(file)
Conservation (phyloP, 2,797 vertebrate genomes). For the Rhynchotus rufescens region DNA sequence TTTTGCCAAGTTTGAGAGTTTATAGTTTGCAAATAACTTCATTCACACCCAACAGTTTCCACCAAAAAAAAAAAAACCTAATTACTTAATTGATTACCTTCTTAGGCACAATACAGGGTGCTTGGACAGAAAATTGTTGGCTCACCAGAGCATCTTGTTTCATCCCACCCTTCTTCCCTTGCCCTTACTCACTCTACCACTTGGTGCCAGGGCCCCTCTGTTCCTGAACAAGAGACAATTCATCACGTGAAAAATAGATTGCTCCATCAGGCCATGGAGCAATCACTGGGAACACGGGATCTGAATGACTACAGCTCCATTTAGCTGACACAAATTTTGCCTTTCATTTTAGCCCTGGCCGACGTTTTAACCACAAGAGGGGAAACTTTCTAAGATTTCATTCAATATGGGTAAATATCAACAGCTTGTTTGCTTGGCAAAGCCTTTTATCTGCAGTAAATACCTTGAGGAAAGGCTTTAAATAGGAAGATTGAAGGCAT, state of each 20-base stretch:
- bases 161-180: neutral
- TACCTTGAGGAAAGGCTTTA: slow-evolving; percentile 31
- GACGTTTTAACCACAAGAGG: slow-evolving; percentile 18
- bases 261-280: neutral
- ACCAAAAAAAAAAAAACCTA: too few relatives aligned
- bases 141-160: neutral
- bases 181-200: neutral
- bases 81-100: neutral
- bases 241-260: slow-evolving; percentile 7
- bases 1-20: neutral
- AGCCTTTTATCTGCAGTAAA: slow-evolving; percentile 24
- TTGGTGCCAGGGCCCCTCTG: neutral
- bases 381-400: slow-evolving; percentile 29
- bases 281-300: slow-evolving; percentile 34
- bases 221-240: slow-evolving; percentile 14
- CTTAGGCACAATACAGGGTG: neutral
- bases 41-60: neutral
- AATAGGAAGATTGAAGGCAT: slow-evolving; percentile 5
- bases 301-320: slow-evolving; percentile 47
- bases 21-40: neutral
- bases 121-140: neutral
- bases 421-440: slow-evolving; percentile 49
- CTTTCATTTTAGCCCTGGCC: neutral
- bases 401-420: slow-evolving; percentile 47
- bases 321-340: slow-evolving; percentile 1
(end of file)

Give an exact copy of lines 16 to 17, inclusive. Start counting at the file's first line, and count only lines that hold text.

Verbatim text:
- bases 221-240: slow-evolving; percentile 14
- CTTAGGCACAATACAGGGTG: neutral